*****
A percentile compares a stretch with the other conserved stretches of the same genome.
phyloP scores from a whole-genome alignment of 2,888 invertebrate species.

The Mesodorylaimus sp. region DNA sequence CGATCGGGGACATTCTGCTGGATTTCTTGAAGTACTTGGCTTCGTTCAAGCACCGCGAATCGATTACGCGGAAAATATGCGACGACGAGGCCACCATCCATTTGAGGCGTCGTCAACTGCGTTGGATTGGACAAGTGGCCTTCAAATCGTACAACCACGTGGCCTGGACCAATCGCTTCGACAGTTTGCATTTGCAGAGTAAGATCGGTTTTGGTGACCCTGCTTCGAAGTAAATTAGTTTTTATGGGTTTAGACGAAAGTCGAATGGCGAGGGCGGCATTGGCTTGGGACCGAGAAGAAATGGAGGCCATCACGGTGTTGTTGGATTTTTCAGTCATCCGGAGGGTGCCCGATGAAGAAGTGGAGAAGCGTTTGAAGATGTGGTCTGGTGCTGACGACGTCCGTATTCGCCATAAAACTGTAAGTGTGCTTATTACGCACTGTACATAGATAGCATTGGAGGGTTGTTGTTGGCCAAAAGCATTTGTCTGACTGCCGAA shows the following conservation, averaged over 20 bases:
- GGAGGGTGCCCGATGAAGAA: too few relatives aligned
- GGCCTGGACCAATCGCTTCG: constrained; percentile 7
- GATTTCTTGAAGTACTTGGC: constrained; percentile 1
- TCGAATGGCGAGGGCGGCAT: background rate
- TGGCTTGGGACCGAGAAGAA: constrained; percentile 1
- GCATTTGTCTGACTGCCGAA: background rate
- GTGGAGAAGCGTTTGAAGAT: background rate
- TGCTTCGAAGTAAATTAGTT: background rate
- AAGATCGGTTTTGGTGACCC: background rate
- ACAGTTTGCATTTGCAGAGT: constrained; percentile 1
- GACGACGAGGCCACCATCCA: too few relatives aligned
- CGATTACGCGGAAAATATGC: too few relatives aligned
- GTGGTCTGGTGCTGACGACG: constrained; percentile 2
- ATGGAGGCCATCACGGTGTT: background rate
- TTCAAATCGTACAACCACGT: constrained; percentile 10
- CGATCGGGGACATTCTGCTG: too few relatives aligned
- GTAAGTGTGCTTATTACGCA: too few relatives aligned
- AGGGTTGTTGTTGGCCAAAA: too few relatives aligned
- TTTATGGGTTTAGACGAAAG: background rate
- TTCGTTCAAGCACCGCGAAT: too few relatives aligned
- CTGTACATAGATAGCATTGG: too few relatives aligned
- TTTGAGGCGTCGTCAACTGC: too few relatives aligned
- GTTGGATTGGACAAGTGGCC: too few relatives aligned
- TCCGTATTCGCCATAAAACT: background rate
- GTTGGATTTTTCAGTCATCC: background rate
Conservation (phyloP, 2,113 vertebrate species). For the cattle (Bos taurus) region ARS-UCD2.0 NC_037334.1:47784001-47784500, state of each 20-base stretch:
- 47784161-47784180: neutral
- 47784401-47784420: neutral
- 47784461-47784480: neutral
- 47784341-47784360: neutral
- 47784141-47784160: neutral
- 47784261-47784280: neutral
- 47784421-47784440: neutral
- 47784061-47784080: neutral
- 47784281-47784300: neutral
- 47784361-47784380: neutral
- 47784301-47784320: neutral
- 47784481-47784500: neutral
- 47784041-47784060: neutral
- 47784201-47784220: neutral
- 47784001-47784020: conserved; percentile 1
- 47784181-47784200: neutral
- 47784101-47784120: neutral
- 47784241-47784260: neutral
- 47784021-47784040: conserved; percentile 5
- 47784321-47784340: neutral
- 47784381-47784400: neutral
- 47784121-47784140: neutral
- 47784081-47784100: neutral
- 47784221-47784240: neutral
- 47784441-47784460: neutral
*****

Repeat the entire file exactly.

A percentile compares a stretch with the other conserved stretches of the same genome.
phyloP scores from a whole-genome alignment of 2,888 invertebrate species.

The Mesodorylaimus sp. region DNA sequence CGATCGGGGACATTCTGCTGGATTTCTTGAAGTACTTGGCTTCGTTCAAGCACCGCGAATCGATTACGCGGAAAATATGCGACGACGAGGCCACCATCCATTTGAGGCGTCGTCAACTGCGTTGGATTGGACAAGTGGCCTTCAAATCGTACAACCACGTGGCCTGGACCAATCGCTTCGACAGTTTGCATTTGCAGAGTAAGATCGGTTTTGGTGACCCTGCTTCGAAGTAAATTAGTTTTTATGGGTTTAGACGAAAGTCGAATGGCGAGGGCGGCATTGGCTTGGGACCGAGAAGAAATGGAGGCCATCACGGTGTTGTTGGATTTTTCAGTCATCCGGAGGGTGCCCGATGAAGAAGTGGAGAAGCGTTTGAAGATGTGGTCTGGTGCTGACGACGTCCGTATTCGCCATAAAACTGTAAGTGTGCTTATTACGCACTGTACATAGATAGCATTGGAGGGTTGTTGTTGGCCAAAAGCATTTGTCTGACTGCCGAA shows the following conservation, averaged over 20 bases:
- GGAGGGTGCCCGATGAAGAA: too few relatives aligned
- GGCCTGGACCAATCGCTTCG: constrained; percentile 7
- GATTTCTTGAAGTACTTGGC: constrained; percentile 1
- TCGAATGGCGAGGGCGGCAT: background rate
- TGGCTTGGGACCGAGAAGAA: constrained; percentile 1
- GCATTTGTCTGACTGCCGAA: background rate
- GTGGAGAAGCGTTTGAAGAT: background rate
- TGCTTCGAAGTAAATTAGTT: background rate
- AAGATCGGTTTTGGTGACCC: background rate
- ACAGTTTGCATTTGCAGAGT: constrained; percentile 1
- GACGACGAGGCCACCATCCA: too few relatives aligned
- CGATTACGCGGAAAATATGC: too few relatives aligned
- GTGGTCTGGTGCTGACGACG: constrained; percentile 2
- ATGGAGGCCATCACGGTGTT: background rate
- TTCAAATCGTACAACCACGT: constrained; percentile 10
- CGATCGGGGACATTCTGCTG: too few relatives aligned
- GTAAGTGTGCTTATTACGCA: too few relatives aligned
- AGGGTTGTTGTTGGCCAAAA: too few relatives aligned
- TTTATGGGTTTAGACGAAAG: background rate
- TTCGTTCAAGCACCGCGAAT: too few relatives aligned
- CTGTACATAGATAGCATTGG: too few relatives aligned
- TTTGAGGCGTCGTCAACTGC: too few relatives aligned
- GTTGGATTGGACAAGTGGCC: too few relatives aligned
- TCCGTATTCGCCATAAAACT: background rate
- GTTGGATTTTTCAGTCATCC: background rate
Conservation (phyloP, 2,113 vertebrate species). For the cattle (Bos taurus) region ARS-UCD2.0 NC_037334.1:47784001-47784500, state of each 20-base stretch:
- 47784161-47784180: neutral
- 47784401-47784420: neutral
- 47784461-47784480: neutral
- 47784341-47784360: neutral
- 47784141-47784160: neutral
- 47784261-47784280: neutral
- 47784421-47784440: neutral
- 47784061-47784080: neutral
- 47784281-47784300: neutral
- 47784361-47784380: neutral
- 47784301-47784320: neutral
- 47784481-47784500: neutral
- 47784041-47784060: neutral
- 47784201-47784220: neutral
- 47784001-47784020: conserved; percentile 1
- 47784181-47784200: neutral
- 47784101-47784120: neutral
- 47784241-47784260: neutral
- 47784021-47784040: conserved; percentile 5
- 47784321-47784340: neutral
- 47784381-47784400: neutral
- 47784121-47784140: neutral
- 47784081-47784100: neutral
- 47784221-47784240: neutral
- 47784441-47784460: neutral